Consumers Fear Hidden Fees More Than They Do Identity Thieves

One in four adults incurred overdraft fees in the past 12 months, according to a new study by Gartner. One in six adults said they were more upset about hidden fees than getting their identity stolen and accounts jacked by a thief. Probably because you have better chance of getting your money back from the latter than the former.

Banks scarier than criminals for many, survey finds [Red Tape Chronicles]

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  1. alhypo says:

    Do overdraft fees really qualify as “hidden”? I mean, you can’t expect to go negative without some consequences, however disproportionate they may be. I always considered hidden fees to be those that you don’t see coming and could only predict if you actually read the user agreement.

  2. darkclawsofchaos says:

    @alhypo:
    not hiidden realy, but sometimes a bank will reorganize your adebits and credits so you go over, though my bank doesn’t do it often, they tend not update or will remove a purchase and place it on a later date to confuse you and give you a sense of having more money then you really have

  3. IRSistherootofallevil says:

    And those overdraft charges are insane. $18 for a $0.05 overdraft? What’s that for APR? Like…..36000%? That’s worse than payday lending.

  4. ceejeemcbeegee is not here says:

    @darkclawsofchaos: BofA is notorious for this, in addition to only crediting you the first $100 of a deposit and posting the rest the next day. So I give you cash today, but you act like I gave it to you tomorrow? They just reversed this policy in August because of numerous consistent consumer complaints.

    You’re welcome.

  5. amoeba says:

    I would say Overdraft Hidden Fees in someway. I bank with WAMU and in a very tiny numbers (on my monthly statements) it shows how much they’ve increased their fees. from $23.00 (when I opened my account) to $32.00 and I guess they will keep increasing “without” big and bolds numbers. I think people who doesn’t read tiny letters won’t know until they get overdraft. And yes, I am also afraid of having my Identity stolen.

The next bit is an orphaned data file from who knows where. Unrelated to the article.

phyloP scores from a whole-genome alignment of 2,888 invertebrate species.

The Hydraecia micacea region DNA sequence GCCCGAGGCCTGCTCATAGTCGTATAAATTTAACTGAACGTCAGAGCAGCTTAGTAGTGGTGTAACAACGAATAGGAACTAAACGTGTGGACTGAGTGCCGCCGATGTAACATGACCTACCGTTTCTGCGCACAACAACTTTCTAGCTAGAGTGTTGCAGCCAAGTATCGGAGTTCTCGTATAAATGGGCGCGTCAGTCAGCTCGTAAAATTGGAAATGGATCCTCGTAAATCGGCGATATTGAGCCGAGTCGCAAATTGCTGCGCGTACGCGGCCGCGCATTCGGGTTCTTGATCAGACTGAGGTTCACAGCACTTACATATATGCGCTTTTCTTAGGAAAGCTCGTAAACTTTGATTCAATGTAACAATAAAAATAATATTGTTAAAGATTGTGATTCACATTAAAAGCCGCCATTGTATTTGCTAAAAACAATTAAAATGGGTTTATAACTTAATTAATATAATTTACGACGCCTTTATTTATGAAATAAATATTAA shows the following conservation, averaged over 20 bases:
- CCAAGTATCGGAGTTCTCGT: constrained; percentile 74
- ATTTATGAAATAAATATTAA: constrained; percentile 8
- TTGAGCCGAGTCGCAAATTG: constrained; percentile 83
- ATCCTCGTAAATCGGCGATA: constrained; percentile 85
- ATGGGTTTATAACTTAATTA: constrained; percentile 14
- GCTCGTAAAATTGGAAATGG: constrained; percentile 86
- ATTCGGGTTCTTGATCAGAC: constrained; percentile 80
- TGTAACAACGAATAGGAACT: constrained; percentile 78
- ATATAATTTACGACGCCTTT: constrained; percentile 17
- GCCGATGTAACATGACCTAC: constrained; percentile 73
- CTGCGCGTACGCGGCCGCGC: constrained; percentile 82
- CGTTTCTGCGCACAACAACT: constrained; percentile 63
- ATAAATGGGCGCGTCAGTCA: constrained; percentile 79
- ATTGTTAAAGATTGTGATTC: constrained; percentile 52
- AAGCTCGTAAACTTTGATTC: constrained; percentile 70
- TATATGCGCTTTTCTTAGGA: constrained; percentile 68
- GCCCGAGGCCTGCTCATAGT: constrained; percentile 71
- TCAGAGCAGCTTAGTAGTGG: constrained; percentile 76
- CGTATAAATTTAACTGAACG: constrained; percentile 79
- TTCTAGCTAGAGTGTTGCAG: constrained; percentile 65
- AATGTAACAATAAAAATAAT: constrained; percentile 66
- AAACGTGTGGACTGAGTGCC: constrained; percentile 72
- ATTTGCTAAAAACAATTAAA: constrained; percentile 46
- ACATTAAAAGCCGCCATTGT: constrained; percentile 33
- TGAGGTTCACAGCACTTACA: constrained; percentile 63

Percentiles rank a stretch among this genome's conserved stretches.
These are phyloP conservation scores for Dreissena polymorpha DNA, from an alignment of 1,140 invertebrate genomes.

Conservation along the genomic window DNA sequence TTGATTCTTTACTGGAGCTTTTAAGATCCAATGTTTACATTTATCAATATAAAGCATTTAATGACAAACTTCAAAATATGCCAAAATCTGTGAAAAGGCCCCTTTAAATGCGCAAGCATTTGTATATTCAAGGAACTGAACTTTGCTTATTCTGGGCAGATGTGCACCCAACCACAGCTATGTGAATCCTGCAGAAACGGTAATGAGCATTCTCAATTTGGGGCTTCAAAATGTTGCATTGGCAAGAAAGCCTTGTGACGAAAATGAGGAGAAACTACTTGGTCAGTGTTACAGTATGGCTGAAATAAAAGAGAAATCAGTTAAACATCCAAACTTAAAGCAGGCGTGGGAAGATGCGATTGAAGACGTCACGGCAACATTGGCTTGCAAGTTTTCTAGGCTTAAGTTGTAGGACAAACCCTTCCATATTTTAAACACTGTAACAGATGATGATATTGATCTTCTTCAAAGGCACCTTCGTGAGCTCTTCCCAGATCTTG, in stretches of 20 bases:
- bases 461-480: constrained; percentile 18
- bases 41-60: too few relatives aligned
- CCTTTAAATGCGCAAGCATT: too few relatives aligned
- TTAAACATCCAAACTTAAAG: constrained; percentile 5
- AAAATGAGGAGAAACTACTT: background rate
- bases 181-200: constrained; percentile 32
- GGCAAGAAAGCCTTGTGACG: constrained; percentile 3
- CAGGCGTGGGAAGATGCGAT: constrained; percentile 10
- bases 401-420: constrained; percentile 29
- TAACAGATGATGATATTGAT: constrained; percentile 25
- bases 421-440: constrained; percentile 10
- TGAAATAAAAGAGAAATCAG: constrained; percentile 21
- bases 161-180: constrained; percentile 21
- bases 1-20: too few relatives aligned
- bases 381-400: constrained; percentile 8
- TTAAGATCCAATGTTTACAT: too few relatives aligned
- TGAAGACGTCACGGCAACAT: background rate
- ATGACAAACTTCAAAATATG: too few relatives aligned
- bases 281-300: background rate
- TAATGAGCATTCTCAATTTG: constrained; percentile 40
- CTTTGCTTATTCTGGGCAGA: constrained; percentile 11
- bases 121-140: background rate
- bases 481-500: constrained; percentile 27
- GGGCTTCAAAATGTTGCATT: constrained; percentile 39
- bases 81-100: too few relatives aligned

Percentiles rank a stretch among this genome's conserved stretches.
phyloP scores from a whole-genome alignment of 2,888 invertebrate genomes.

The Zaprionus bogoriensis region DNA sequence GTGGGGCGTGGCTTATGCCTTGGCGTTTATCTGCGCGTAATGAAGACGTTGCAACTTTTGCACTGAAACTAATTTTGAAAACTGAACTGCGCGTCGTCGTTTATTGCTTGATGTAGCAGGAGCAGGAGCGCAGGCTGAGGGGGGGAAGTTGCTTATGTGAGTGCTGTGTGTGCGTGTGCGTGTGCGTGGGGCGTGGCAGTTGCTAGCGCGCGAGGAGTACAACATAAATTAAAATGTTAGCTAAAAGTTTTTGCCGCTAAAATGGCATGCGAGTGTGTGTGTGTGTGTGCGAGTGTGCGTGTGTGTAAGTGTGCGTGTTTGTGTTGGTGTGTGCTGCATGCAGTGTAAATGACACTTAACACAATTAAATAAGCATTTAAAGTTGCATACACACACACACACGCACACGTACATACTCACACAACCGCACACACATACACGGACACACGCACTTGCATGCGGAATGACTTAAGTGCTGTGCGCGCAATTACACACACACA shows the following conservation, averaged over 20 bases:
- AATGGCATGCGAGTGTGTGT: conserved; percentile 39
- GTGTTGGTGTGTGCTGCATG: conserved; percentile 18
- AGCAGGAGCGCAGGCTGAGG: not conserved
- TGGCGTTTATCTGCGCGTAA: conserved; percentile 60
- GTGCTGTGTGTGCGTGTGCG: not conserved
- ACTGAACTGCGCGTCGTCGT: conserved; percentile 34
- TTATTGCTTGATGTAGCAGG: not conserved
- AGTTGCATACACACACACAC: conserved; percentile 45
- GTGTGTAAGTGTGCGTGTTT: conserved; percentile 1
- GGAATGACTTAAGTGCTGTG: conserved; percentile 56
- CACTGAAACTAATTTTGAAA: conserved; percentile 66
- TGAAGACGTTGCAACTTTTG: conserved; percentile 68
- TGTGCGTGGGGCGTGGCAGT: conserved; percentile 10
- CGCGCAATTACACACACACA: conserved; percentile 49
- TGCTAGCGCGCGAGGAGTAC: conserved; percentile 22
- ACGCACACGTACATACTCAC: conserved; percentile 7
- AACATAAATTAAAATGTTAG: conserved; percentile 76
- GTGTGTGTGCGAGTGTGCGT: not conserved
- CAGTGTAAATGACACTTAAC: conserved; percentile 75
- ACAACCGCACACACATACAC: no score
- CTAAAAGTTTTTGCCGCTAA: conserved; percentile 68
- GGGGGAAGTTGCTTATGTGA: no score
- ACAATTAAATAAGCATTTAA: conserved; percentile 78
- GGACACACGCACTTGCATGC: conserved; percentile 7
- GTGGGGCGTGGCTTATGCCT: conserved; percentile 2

6. Anonymous says:

    The funny thing about all this – I had the impetus to call my bank (Wells Fargo) and ask them if they could turn off all the overdraft protections and deny all overdrafts to my account (i.e. make it impossible to happen and decline the transaction). They said, no, that is not something they could do for me.

    They had the nerve to charge me a $2 fee for making that phone call.

  7. SadSam says:

    I think this makes sense, mor consumers are jacked by fees than criminals.

    Since, Check 21, overdraft fees are — in a way — hidden since the rules that apply to a customer’s bank account don’t apply to the bank. All checks clear at a much faster rate but the banks are under no obligation to make deposited funds available any faster. In my opinion, Check 21 is the source of the huge uptick in overdraft fees the last few years.

    From Wiki: Although the act greatly reduces the cost to a bank of processing checks, the reduced cost of processing need not be passed onto consumers. Although banks will clear and receive the funds associated with a deposited transaction sooner and the issuer of the check may find that the funds are debited from his account faster, banks are not under an obligation to make these funds available to the account holder that deposited the check any faster. This will increase the opportunity for banks to charge NSF fees to the check issuer who may be surprised at how quickly his account is debited. The bank of deposit may then legally hold the money it received from the issuing bank for a period of days specified by Expedited Funds Availability Act and legally charge overdraft fees for money the bank is holding.

  8. Anonymous says:

    The banking industry makes millions on ‘hidden’ and other little known fees that are rarely ever discussed with clients.